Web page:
Nearly a fifth of adults are failing to socially distance, with most people in local lockdown areas citing a loss of freedom as their main concern.
On Friday, the Office for National Statistics (ONS) released its weekly figures on the social impact of Covid-19, covering the period from October 7-11.
Researchers found that, of those who have met up with people from outside their household either outdoors or indoors, 82 per cent said they always or often maintained social distancing.
That means almost a fifth of adults are failing to keep to guidance that urges people to stay two metres apart in a bid to curb the spread of the virus. The ONS found the total proportion of those who said they did so sometimes, not very often or never had stayed fairly consistent over the last three months, remaining at 17 per cent this week.
The data also reflects the “rule of six” on social gathering, limiting the number of those from different households who are able to meet to no more than six.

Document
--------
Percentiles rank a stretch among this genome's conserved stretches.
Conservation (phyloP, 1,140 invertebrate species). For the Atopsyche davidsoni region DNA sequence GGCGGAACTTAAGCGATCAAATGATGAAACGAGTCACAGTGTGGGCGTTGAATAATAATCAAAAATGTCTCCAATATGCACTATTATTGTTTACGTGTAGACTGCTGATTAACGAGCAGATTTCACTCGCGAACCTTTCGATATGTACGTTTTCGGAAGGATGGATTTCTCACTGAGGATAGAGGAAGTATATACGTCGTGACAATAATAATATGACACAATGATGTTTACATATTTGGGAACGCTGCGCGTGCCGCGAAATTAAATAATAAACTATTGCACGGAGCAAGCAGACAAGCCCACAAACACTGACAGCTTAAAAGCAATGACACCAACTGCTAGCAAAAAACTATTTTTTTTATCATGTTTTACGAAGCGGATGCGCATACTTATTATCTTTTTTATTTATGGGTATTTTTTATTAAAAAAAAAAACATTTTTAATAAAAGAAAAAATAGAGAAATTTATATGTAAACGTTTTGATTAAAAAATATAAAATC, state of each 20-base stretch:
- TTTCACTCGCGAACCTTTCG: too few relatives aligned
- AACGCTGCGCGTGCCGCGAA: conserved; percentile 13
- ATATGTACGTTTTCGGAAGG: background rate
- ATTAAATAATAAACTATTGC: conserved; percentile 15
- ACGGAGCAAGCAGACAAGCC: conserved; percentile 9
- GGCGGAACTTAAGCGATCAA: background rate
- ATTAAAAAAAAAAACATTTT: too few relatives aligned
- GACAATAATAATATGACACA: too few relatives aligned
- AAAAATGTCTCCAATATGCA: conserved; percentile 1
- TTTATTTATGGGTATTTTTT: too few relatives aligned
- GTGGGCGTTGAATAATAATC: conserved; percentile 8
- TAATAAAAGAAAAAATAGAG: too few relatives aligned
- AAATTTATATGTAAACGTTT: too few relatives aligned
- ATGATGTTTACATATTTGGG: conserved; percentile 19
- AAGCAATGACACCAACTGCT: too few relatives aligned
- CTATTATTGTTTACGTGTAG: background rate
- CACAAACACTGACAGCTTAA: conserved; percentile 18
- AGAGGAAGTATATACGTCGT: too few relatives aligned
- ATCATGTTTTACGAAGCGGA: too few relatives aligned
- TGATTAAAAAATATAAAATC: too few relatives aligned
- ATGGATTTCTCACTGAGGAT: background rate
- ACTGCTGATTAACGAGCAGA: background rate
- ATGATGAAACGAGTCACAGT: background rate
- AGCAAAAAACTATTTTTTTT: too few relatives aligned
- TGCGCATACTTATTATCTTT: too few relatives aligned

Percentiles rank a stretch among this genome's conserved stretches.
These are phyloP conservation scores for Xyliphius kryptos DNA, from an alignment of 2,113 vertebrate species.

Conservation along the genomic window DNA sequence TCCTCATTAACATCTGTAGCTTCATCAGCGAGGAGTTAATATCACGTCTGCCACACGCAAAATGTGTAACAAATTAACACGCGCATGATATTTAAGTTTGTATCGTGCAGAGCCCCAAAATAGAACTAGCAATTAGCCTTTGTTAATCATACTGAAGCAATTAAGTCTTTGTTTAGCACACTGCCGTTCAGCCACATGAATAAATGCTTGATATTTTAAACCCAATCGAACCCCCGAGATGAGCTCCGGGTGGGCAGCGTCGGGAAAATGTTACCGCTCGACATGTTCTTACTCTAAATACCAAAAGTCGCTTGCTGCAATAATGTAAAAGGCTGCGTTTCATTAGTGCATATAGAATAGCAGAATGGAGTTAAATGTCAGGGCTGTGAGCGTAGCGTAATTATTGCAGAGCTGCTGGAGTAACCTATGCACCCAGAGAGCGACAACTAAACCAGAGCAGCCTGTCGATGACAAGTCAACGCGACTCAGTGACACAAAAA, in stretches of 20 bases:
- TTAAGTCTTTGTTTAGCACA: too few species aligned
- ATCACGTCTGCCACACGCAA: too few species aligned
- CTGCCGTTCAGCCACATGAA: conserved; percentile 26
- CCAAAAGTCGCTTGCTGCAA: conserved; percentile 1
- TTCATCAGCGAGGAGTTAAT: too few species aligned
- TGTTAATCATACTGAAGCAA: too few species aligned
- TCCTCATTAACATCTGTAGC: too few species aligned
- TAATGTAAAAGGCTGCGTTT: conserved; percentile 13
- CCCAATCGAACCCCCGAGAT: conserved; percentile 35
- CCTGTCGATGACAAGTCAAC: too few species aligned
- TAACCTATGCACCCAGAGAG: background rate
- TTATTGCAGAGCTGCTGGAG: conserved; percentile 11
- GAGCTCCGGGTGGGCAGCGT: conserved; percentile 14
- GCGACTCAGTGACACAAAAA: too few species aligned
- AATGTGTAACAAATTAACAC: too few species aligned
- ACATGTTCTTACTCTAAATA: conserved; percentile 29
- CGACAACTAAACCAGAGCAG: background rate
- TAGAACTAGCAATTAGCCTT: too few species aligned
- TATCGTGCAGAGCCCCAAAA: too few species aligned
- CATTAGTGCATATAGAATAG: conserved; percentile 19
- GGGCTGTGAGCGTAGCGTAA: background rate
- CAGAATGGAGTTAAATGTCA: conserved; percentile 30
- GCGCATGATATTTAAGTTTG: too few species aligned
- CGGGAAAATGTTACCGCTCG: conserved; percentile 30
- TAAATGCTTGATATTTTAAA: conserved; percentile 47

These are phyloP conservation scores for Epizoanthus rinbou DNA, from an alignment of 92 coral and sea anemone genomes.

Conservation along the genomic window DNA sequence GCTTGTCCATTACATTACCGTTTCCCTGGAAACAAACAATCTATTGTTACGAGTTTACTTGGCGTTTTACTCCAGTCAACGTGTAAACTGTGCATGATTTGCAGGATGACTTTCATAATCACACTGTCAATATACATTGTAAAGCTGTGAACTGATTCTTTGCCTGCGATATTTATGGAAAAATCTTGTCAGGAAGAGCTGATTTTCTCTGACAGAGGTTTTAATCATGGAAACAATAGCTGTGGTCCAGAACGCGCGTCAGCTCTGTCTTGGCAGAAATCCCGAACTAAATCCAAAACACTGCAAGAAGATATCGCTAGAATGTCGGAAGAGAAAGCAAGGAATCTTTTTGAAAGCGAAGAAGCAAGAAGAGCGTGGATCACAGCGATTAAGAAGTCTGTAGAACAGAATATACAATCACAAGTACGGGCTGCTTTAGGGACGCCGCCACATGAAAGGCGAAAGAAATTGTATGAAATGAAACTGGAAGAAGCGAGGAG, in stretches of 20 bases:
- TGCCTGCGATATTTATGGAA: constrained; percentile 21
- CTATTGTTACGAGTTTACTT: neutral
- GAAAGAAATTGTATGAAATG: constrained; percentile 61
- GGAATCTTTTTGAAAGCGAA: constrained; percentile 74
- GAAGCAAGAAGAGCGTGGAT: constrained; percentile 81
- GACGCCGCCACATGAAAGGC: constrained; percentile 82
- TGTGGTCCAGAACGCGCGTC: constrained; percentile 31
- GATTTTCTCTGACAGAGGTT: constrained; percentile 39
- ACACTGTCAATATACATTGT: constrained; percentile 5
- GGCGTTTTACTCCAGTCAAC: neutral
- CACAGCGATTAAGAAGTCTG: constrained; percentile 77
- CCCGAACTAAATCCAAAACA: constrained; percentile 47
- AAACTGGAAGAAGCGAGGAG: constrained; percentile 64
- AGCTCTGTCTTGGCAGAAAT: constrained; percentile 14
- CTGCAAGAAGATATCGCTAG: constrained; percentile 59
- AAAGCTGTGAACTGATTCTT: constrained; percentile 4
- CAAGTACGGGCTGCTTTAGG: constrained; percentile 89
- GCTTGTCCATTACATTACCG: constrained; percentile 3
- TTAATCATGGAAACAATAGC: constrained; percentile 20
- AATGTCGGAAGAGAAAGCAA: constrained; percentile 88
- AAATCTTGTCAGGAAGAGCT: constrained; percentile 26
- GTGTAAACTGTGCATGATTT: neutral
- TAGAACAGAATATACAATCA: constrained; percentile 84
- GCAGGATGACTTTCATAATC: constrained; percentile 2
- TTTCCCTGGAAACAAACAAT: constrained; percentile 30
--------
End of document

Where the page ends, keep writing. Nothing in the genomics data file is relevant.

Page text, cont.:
The rule is now part of the Government’s three-tier system, applying indoors and outdoors in the lowest-risk tier and outdoors in the higher two, in which people from different households are not allowed to mix indoors.
The ONS found that around 64 per cent of adults strongly support or tend to support the “rule of six”. This support was higher among those aged 70 and over, at 79 per cent. Around half of adults (56 per cent) reported that they felt the measure is very simple or simple. The figures are similar to last week, when they stood at 64 per cent, 80 per cent and 56 per cent.
At the start of the month, the ONS published data which showed that the number of adults leaving home to socialise with others in a personal place – for example visiting family or friends at their homes – had fallen from 30 per cent to 20 per cent.